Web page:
"It's one of the reasons why the power-sharing Government isn't functioning in Northern Ireland, and it is something that's causing great concern for citizens in the North and also along the border counties."
"Every day thousands of people cross the border to go to work, thousands of people cross the border to go to college or school. And all of those people are very worried now about what the future holds.
"Things that they thought had been settled have now been unsettled, and that does create an environment that dissidents can exploit."
Mr Varadkar dismissed the idea of a bilateral UK-Ireland deal that would avoid a hard border.
"We're always happy to discuss matters with our British colleagues… But it should be well understood by now that when it comes to negotiations that they're conducted between the EU and the UK.
"When it comes to issues like trade in particular, those are a European competence, so any agreement relating to trade or market regulations has to be done at an EU level. And Ireland is stronger, we're in a much stronger position being part of a team of 27."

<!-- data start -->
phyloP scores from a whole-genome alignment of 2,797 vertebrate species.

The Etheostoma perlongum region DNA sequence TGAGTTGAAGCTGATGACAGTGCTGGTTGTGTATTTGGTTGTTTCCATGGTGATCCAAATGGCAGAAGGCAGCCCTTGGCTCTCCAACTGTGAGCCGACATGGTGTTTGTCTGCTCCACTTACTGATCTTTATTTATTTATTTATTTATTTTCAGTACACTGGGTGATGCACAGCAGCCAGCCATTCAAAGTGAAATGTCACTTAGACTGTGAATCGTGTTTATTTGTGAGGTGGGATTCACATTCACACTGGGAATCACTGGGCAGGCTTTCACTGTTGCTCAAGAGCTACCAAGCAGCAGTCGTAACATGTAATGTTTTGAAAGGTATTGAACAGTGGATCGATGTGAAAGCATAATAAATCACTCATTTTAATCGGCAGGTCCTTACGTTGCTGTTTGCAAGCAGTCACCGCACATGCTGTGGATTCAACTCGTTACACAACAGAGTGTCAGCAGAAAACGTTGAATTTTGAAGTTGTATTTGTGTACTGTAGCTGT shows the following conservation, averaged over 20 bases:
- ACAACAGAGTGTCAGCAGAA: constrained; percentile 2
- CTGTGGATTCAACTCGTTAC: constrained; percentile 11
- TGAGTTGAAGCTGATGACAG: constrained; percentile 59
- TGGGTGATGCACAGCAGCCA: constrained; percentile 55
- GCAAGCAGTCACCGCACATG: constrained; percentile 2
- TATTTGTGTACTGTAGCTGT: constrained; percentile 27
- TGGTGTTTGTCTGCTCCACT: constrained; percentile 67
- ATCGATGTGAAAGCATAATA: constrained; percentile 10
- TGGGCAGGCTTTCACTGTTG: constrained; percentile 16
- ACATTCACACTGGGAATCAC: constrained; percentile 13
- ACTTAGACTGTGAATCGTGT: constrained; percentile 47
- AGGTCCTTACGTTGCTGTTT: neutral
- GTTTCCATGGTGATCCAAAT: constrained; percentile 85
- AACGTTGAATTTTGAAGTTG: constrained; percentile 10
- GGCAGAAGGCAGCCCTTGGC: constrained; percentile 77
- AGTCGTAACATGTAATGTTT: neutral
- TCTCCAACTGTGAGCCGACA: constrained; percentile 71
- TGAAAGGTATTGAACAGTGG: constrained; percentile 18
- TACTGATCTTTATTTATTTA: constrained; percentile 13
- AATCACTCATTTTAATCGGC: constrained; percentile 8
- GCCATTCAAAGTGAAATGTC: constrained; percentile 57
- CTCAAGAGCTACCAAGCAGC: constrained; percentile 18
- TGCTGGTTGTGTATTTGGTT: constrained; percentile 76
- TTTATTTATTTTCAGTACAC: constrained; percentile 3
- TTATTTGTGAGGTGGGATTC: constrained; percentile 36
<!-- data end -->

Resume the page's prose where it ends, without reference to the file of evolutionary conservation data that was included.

The Taoiseach's comments come after UK Chancellor Philip Hammond has pulled out of a panel discussion on Europe he was participating in, alongside a number of other European leaders.
Mr Hammond would likely have faced difficult questions on the state of Brexit.
Taoiseach Leo Varadkar defended the Irish tax system in the face of a thinly veiled swipe from Polish PM Mateusz Morawiecki in Davos this morning at the debate.
Sitting beside Taoiseach Mr Varadkar for a panel discussion on Europe, Mr Morawiecki said he was a strong supporter of the digital tax plan to which Ireland was opposed.
"There are tax havens in Europe which abuse their taxation systems to the detriment of other countries. And we should stop this because this is not helping the European Union to build trust towards each other.
"I would be in favour of eliminating all tax havens from Europe because this would bring a level playing field."
Later in the discussion Mr Varadkar said Ireland was "forever closing tax loopholes" like the Double Irish, saying this had been a factor in the boom in corporation tax receipts. "We're going to continue to do that".